In looking over your credit report, perhaps you noticed some mistakes. Like any good consumer, you decide it is important to get these errors corrected, so you use the instructions contained in the report on how to dispute any mistakes. This often simply means filling out a "research request" asking the credit agency to investigate the error and correct it. But what happens next?
Once it leaves your hands, credit bureaus must investigate your concerns -- often within 30 days -- unless they regard your dispute as frivolous. Additionally, the credit reporting agency must pass along all relevant information you provide about the dispute to the creditor or lender, also known as the information provider.
When the information provider receives notice of a dispute from the credit reporting agency, it must investigate and review all related information supplied by the agency. Then, the information provider has to report the results back to the agency. If the dispute error is verified, the agency is required to inform other agencies of that resolution under the provisions of the Fair Credit Reporting Act.
If the disputed information cannot be confirmed, it must be removed from your file. The credit reporting agency must fix any incorrect information in your credit report.
Also, the agency must complete any unfinished items. For example, if your credit report indicated that you were late making credit card payments, but did not show you were no longer delinquent, the agency has to specify that your account is now current.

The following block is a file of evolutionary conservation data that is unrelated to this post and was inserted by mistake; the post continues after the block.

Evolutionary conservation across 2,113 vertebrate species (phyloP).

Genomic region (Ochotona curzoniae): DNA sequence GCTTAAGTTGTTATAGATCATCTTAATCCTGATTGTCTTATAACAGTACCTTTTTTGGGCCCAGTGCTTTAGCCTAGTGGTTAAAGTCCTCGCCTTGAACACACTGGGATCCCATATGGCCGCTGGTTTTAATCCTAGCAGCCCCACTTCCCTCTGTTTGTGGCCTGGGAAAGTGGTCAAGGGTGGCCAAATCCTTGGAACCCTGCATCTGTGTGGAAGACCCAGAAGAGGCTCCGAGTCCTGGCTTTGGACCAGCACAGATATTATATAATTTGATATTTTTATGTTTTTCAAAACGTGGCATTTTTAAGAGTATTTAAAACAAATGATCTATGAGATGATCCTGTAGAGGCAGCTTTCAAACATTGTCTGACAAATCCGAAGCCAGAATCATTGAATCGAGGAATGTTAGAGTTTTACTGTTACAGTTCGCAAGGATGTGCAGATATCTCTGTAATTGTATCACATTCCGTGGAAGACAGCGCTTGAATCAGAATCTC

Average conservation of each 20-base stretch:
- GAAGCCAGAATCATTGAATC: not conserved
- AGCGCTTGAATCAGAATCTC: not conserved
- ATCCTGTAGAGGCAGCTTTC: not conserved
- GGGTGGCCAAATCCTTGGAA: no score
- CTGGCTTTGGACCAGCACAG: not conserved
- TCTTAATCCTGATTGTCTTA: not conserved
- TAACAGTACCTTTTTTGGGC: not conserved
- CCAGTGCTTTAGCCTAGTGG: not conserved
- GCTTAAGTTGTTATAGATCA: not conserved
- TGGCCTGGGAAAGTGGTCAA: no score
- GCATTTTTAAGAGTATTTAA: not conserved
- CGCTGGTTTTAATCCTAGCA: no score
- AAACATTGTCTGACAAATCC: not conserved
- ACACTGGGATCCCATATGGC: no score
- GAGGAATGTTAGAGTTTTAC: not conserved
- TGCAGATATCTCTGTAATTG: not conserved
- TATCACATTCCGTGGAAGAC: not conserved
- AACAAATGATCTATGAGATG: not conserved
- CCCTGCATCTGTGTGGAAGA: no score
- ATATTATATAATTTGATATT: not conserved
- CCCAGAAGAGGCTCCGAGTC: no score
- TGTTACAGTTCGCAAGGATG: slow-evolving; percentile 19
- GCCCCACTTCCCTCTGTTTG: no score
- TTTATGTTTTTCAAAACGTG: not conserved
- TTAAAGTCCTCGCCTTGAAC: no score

If your credit report shows an account that only belongs to another person, the agency must remove it.
The process of re-investigating your credit report can be lengthy, but once it is complete, the credit reporting agency must provide you with the written results as well as a free copy of your credit report if the dispute results in an alteration to it. Experts recommend that consumers begin following up with credit bureaus and the creditors in question if it has been over 60 days since they began the dispute process.
Consumers should review their credit report at a minimum every two years, since there is a two-year limit on the credit bureau's liability for a mistake from the time that error is introduced into your credit report. There is some room for debate regarding when the two-year limits begins, either when inaccurate information is first filed or when the reporting agency releases a report with the wrong information. Regardless, it is a good idea to keep yourself informed of what your credit report shows and to take action to get any mistakes corrected.